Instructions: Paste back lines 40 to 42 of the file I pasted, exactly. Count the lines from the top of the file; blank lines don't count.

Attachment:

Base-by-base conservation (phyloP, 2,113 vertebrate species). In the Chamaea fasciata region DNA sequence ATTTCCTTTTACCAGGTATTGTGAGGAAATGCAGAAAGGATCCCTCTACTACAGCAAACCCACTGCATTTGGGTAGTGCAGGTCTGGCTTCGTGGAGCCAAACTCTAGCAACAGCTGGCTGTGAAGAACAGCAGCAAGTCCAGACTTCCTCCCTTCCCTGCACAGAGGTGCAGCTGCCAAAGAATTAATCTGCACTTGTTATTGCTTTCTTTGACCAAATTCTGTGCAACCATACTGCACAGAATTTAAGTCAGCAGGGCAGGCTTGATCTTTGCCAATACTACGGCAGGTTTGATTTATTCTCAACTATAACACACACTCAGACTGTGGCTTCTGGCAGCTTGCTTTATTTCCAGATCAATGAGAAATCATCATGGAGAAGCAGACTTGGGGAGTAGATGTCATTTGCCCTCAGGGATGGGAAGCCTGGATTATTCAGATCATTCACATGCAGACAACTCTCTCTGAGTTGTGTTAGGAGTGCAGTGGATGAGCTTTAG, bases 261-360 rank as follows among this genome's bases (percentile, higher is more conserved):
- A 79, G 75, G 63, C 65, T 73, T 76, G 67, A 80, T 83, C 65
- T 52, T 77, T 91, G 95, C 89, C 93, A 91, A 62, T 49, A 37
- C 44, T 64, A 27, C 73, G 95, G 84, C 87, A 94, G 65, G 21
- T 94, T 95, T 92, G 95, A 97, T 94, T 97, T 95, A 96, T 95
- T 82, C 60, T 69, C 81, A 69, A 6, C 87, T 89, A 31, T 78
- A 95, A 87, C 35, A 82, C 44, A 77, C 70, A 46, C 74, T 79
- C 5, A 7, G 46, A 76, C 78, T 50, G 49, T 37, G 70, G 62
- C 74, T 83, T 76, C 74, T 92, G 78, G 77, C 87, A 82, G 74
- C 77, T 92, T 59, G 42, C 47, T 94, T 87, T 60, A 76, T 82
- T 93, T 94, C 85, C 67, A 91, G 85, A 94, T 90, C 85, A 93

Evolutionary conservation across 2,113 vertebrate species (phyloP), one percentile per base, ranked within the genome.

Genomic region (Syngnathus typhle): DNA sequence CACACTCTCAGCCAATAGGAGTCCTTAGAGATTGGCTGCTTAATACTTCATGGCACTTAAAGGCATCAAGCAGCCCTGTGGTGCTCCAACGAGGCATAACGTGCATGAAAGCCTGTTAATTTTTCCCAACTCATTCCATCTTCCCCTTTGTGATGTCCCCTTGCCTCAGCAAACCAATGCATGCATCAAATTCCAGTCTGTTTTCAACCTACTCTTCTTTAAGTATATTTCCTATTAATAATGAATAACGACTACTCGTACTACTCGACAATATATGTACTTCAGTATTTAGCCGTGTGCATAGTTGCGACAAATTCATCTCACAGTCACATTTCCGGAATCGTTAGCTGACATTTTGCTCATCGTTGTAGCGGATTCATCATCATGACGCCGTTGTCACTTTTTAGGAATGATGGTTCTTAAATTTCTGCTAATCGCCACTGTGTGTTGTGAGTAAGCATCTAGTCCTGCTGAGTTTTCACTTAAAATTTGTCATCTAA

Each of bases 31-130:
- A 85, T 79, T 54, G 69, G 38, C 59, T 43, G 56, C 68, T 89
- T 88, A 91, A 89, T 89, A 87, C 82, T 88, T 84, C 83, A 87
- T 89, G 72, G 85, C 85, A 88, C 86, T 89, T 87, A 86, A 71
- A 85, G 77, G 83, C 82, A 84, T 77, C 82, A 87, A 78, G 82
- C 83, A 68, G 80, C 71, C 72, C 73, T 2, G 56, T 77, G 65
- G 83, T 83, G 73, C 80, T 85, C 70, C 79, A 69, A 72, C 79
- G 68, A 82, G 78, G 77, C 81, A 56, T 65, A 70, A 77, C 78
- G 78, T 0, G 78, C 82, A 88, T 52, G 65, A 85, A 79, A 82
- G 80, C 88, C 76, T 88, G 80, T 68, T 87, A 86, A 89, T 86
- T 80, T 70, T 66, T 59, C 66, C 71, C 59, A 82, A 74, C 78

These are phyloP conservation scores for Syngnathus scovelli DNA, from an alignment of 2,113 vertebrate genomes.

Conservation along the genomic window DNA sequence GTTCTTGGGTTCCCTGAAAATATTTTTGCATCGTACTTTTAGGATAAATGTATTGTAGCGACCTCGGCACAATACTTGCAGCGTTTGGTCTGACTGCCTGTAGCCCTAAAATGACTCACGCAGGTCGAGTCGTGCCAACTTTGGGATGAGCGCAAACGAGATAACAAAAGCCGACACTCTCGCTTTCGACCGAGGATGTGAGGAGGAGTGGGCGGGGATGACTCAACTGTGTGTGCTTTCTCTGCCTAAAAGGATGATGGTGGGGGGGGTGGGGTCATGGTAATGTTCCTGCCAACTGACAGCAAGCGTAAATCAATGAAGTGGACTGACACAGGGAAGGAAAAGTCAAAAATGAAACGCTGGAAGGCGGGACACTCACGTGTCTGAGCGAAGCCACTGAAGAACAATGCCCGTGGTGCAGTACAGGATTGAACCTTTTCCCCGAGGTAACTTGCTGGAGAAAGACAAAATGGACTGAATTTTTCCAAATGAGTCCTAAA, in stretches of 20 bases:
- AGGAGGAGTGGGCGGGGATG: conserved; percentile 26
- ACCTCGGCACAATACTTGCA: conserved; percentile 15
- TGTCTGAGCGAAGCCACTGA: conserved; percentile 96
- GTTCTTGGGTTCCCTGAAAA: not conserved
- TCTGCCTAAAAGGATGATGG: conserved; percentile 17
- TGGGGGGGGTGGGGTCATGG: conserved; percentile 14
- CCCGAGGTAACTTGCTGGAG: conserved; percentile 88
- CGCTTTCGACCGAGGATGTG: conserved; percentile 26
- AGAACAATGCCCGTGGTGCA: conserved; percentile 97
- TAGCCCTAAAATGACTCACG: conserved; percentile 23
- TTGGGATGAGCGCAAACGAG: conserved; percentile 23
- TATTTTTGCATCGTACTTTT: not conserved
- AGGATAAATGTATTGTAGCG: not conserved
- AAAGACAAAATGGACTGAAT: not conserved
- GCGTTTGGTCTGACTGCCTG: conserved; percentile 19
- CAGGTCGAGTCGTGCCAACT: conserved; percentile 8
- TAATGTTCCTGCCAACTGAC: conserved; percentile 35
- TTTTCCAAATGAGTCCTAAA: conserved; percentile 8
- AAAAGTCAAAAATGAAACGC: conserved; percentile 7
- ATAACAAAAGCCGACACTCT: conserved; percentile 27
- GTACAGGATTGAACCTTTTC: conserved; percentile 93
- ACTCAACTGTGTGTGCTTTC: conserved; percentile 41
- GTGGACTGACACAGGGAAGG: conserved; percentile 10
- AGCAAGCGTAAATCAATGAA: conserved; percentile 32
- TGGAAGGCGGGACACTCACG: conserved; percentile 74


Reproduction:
- AAAGACAAAATGGACTGAAT: not conserved
- GCGTTTGGTCTGACTGCCTG: conserved; percentile 19
- CAGGTCGAGTCGTGCCAACT: conserved; percentile 8